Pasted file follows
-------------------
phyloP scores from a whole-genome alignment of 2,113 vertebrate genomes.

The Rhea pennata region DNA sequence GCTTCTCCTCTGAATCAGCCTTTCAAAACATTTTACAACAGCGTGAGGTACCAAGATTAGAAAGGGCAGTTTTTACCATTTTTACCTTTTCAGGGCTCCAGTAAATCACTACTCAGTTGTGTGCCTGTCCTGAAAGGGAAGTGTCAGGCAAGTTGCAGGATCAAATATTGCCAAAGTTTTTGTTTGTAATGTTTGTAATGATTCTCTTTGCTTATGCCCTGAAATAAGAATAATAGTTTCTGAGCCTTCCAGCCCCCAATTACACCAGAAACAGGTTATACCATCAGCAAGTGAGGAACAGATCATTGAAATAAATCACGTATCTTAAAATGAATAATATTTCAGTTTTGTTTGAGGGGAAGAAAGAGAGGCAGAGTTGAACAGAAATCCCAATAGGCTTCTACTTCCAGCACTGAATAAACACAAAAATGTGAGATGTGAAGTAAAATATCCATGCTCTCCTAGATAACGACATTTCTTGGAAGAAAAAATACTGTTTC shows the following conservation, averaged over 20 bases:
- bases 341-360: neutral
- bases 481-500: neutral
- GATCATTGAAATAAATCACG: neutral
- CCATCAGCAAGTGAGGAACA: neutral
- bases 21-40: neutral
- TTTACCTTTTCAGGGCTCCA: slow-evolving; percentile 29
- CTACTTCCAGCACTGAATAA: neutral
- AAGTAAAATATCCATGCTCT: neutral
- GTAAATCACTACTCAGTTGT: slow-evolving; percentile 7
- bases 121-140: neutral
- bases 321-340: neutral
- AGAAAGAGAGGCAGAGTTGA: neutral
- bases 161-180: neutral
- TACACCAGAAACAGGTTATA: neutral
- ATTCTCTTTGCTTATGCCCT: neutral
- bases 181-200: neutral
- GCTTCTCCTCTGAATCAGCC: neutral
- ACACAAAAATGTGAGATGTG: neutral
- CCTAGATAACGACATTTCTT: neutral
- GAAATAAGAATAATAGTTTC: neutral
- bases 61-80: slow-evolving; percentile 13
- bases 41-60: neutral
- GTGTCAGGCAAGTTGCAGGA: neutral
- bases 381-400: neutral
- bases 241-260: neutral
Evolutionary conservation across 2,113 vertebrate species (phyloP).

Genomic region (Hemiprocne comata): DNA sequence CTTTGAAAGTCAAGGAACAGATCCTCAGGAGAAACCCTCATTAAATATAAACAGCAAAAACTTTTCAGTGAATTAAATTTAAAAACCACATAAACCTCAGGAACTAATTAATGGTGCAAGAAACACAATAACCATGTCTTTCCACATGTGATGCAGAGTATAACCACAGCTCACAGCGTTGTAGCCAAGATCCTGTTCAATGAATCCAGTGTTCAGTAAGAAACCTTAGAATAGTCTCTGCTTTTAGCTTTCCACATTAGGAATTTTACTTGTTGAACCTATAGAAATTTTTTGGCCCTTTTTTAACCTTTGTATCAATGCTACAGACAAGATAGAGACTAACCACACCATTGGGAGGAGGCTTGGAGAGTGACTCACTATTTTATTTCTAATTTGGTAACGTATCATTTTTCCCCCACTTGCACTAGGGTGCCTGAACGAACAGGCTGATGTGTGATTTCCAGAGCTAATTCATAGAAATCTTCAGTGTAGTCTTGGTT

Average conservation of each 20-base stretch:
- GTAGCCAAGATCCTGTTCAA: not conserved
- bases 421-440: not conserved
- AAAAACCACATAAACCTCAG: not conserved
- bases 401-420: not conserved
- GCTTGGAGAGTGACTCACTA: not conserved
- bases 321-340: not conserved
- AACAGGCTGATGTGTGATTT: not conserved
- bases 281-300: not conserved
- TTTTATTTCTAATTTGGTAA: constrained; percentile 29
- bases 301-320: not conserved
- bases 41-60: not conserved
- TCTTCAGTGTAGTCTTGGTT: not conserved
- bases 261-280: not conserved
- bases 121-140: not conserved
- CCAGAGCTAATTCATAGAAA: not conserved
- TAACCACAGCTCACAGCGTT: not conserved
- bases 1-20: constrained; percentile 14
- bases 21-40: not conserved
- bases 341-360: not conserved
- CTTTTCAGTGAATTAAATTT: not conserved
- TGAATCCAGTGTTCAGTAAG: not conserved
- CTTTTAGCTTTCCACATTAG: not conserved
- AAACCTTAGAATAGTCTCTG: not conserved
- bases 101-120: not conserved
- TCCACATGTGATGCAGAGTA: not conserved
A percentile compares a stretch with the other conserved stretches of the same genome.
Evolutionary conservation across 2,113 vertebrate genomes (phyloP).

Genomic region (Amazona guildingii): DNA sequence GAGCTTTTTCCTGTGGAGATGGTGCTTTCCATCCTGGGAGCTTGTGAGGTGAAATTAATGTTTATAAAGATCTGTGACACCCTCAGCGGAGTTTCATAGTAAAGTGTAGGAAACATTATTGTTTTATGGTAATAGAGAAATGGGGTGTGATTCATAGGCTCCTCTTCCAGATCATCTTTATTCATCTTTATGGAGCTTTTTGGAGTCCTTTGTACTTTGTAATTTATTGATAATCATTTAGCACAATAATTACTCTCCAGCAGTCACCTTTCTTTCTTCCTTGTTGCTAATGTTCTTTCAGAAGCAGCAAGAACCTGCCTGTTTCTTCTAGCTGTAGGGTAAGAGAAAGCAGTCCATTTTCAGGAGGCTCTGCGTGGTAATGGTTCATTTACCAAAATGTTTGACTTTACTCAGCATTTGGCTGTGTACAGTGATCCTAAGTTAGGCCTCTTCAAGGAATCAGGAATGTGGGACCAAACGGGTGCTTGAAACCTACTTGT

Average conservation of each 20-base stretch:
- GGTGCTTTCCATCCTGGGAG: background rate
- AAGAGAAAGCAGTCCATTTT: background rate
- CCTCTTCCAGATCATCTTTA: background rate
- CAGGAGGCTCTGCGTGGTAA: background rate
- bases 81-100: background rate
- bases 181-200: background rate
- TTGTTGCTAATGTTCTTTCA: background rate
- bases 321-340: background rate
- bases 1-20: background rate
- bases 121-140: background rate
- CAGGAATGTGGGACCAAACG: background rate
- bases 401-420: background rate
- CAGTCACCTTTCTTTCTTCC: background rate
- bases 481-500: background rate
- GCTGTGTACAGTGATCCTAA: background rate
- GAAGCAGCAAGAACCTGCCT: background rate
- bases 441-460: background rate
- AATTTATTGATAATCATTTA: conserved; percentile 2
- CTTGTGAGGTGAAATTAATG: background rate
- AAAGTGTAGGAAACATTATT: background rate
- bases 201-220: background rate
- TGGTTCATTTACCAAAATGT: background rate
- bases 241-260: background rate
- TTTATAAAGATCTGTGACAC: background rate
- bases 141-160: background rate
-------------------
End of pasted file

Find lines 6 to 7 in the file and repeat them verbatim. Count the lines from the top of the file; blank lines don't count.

- CCATCAGCAAGTGAGGAACA: neutral
- bases 21-40: neutral